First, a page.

Wisconsin Important Bird Areas

Conserving the most important places for birds

Blue Hills

Site Description

This IBA encompasses the geological feature known as the Blue Hills, an area of rugged topography composed of very resistant underlying quartzite.  Most of the land is now in county forest, and the landscape is largely forested, with both young and mature forests of oaks, aspen, and maples in the uplands and bottomland hardwoods, lowland brush, and scattered conifer bogs in the lowlands.  Also present are mixed hardwood-conifer forest, areas of mature conifers, cool-season grasslands, and many streams.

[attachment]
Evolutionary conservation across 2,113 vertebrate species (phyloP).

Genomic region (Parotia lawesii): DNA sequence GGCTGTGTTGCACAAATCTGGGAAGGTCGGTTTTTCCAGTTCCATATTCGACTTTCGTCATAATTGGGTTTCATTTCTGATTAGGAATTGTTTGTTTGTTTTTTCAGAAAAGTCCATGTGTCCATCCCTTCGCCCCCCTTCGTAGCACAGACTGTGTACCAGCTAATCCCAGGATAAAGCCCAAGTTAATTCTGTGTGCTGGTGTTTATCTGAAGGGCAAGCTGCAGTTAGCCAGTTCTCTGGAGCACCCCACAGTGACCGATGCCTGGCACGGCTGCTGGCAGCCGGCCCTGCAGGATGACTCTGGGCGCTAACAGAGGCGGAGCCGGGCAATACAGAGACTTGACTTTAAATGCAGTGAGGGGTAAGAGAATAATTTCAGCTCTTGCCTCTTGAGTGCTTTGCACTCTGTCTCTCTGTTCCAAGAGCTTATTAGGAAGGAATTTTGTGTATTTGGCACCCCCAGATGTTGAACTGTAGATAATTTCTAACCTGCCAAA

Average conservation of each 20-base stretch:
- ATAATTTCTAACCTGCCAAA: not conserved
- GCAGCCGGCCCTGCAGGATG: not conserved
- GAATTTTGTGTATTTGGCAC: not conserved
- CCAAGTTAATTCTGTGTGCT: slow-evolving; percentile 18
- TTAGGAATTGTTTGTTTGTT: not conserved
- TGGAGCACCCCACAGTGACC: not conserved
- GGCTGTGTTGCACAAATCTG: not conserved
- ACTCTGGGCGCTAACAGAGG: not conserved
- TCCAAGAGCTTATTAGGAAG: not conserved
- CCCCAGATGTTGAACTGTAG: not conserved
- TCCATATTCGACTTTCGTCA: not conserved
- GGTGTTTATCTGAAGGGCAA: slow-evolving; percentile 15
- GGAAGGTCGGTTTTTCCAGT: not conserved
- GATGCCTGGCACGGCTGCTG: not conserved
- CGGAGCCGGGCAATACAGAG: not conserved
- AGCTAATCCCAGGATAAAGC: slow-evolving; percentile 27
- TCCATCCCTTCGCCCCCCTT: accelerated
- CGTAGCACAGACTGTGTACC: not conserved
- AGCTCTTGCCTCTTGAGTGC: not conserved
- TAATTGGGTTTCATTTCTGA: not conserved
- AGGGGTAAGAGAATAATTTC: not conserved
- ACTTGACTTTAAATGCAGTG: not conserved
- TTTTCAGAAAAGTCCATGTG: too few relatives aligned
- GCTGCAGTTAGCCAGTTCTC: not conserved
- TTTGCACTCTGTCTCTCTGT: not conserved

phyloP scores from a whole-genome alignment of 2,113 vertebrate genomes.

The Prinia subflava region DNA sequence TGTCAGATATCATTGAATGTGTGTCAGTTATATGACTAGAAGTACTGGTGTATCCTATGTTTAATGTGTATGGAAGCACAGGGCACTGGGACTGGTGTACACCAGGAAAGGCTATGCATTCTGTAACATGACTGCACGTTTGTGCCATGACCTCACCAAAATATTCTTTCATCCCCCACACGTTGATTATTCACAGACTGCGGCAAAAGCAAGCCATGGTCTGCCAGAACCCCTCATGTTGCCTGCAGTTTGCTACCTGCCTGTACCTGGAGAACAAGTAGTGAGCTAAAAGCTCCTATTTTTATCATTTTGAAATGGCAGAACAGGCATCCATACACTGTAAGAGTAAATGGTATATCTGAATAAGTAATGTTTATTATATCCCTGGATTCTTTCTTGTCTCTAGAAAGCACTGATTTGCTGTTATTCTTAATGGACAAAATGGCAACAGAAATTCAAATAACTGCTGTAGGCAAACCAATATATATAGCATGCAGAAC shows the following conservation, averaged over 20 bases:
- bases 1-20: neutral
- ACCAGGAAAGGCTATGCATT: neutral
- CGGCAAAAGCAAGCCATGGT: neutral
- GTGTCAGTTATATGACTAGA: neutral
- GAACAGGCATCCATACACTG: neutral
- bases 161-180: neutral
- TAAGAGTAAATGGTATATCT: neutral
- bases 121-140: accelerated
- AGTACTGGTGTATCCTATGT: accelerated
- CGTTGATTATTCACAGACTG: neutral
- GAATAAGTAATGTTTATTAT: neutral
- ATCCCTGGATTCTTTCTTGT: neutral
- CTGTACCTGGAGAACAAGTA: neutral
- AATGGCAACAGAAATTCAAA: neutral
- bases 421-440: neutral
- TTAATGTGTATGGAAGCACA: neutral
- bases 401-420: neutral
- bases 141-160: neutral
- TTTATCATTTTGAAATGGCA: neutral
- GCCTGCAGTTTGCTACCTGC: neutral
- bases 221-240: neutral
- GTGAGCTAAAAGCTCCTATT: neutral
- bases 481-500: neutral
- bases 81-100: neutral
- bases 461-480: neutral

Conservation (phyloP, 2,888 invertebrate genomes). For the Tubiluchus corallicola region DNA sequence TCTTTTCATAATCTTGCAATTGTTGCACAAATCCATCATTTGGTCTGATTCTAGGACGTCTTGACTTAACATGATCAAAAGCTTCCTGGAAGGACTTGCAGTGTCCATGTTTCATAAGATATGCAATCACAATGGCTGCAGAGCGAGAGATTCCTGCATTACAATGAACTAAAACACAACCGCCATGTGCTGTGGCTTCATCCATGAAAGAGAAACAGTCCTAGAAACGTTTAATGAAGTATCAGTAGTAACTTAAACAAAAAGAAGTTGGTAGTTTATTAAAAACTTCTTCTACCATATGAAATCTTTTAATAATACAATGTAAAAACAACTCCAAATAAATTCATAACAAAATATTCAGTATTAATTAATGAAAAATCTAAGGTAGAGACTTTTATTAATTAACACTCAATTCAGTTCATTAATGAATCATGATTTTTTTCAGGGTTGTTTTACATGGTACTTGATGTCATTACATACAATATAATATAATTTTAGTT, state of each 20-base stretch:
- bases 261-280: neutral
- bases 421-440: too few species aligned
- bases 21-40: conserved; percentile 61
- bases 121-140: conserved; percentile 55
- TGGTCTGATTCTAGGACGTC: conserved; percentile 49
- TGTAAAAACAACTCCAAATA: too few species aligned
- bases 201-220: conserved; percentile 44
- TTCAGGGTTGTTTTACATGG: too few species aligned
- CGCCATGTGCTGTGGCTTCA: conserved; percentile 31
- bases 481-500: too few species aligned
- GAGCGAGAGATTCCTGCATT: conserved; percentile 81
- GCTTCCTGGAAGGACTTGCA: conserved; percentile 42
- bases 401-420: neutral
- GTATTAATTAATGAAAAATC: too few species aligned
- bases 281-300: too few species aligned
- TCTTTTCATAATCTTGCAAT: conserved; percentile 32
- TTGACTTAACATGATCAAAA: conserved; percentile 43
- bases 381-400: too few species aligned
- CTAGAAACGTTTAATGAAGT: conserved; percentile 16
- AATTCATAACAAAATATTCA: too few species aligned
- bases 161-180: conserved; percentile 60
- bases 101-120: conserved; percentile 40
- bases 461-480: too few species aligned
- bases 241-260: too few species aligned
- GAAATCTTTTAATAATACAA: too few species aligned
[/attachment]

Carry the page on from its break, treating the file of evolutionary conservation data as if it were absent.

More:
Ornithological Importance

This extensive forested landscape provides habitat for many forest birds, including significant suitable habitat for cerulean warbler.  Other high-priority breeders include least flycatcher, yellow-throated vireo, wood thrush, and black-throated blue warbler.  Bog relicts provide for Nashville warbler, Northern waterthrush, pine warbler, and Lincoln’s sparrow.

Blue Hills, photo by Ryan Brady

Blue Hills, photo by Ryan Brady